It was slated to be a hot one and with the torrential downpour the night before, it was also a slick one. Hot. Steamy. Slippery. Take those ingredients and mix it with a hard course and you have yourself one tough-as-nails race.
Photo by Deb Dandro
Showing up race morning, not only had it rained, but the winds had blown everything out of whack. Cones were strewn, transition had taken a beating and pop-up tents were completely missing. The folks at the Whitewater Center had their work cut out for them. They quickly got things squared away and before you knew it, transition was beginning to fill up.
I knew that Caleb and Dwayne would give me a run for my money to get on top of the podium, with Dwayne being favored for the win. My only chance was my intimate knowledge of the trails, knowing just about every root and rock out there. With that said, we saw some new faces in the crowd and I wondered if there would be a contender in our midst.
With a quick setup of my transition spot and pre-race warmup, I began to hear the announcement to head down to the distant swim start. Our swim was in the Catawba River, a half-mile run from transition.
Before getting our toes in the water, the crew did an outstanding job of getting us prepped for the race.
The race directors always do something a little unique at this race. They start the swim in two waves. Although two waves may not be unusual, how they determine the who goes in which wave is. They ask that anyone not concerned so much about time to hold back in the second wave. There’s no deduction in time, as they only do a single gun time. This way, anyone competing for a spot on the podium can all start in the same wave, regardless of age group. I know that sounds a little weird, but it was genius. It truly made everyone happy and worked very well.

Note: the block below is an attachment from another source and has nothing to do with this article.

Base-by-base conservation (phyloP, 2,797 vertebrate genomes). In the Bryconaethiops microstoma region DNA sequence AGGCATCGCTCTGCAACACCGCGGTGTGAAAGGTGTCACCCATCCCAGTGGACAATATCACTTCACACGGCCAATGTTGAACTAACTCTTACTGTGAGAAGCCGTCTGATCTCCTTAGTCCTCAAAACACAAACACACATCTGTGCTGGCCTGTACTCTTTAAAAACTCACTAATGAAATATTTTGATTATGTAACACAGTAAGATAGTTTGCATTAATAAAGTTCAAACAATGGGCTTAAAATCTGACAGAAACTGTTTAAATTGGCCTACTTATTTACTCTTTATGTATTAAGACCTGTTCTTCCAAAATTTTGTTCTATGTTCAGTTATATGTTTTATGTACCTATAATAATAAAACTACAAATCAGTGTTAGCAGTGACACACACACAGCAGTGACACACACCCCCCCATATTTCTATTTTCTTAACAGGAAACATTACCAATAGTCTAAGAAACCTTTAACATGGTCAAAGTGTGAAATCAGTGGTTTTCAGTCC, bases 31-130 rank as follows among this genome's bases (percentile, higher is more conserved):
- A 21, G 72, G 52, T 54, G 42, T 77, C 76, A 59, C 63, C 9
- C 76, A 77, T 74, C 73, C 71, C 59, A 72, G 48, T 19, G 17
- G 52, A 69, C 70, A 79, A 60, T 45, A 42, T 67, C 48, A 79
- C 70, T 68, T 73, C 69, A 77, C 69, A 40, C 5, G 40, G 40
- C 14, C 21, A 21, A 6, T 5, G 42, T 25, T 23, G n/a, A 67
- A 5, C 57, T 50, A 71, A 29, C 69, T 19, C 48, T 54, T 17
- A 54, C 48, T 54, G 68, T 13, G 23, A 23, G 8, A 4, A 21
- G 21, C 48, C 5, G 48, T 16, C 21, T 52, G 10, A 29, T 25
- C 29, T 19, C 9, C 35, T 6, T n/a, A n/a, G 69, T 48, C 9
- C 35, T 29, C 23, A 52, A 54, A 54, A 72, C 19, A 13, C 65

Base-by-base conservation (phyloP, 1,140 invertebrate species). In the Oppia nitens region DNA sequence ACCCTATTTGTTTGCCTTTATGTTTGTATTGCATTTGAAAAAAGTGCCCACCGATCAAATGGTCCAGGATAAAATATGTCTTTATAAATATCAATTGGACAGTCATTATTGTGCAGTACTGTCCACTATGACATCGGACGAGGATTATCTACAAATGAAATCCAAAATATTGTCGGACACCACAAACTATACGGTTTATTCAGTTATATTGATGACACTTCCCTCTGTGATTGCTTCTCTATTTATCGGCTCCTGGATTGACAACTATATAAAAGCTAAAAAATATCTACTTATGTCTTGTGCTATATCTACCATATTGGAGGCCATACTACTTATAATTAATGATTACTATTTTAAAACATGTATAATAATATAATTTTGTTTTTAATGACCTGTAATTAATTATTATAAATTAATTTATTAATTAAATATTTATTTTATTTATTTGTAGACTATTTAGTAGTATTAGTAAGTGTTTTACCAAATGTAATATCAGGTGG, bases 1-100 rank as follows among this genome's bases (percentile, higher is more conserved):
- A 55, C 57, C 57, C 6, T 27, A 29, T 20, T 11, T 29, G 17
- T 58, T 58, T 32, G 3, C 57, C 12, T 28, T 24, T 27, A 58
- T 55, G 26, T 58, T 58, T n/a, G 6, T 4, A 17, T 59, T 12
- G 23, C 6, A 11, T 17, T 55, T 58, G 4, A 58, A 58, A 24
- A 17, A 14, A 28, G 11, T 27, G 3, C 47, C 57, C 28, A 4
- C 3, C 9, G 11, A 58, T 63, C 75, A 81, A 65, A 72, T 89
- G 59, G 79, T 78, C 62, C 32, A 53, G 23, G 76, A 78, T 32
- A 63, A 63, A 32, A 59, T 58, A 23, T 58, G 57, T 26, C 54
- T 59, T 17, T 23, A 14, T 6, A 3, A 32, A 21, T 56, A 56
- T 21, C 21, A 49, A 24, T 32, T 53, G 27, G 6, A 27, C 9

Ali Arasta jumped in the water next to me, as did Mike Smith and a few other buddies. With everyone one in the water and after a countdown, we all took off in lukewarm water. I swam the 1000 meter rectangular course trying to pace myself the best I could without going too slow or too fast and blowing up. I managed to come out of the water in fourth and by the time we ran to transition, I was in 3rd.
The 14ish mile bike course was slippery as snot. At XTERRA Whitewater, you have about 2 seconds after entering the woods before you hit a technical descent to the Figure 8 trail. Slick red clay and wet roots gave me an instant preview of how slick the trails were going to be. Figure 8 is only about a mile in length, but has 8 bridges. I approached the first two with caution but they turned out to be ok. The third bridge, both Caleb and I hate. You descend towards it and just before the bridge you have to do a quick left and then right S-turn before crossing the bridge. Even in dry conditions, it freaks me out a little because I bomb the downhill so fast, that I usually enter the bridge near the left edge but still make it across. Only this time around, I hit it in the same spot, but with a different result.
As soon as the front wheel hit the bridge, my bike came out from under me and I slammed down onto the bridge both of us sliding across the bridge, off of the bridge, into the bank on the far side and then into the creek.
“DAMNIT!” I exclaimed out loud. This was similar to my experience in Knoxville. As I reached into the mud to grab my dislodged water bottle (couldn’t leave my Roctane behind), another rider come scooting across the bridge. I looked up, my chin even with the bottom of the bridge, I caught a glimpse of their shoes as they went by, meanwhile asking if I was ok. “I think so, “ I answered.
I climbed, digging my hands into the bank, and clawed my way back up onto the trail. After a quick glance of the bike to make sure nothing was busted. The bike was ok, but I was bleeding pretty good from a gash in my right leg, just below and outside of the knee. I hopped on and proceeded to try and catch up and felt a nice trailrash “raspberry” on my right hip where there was a newly ripped hole in my tri suit.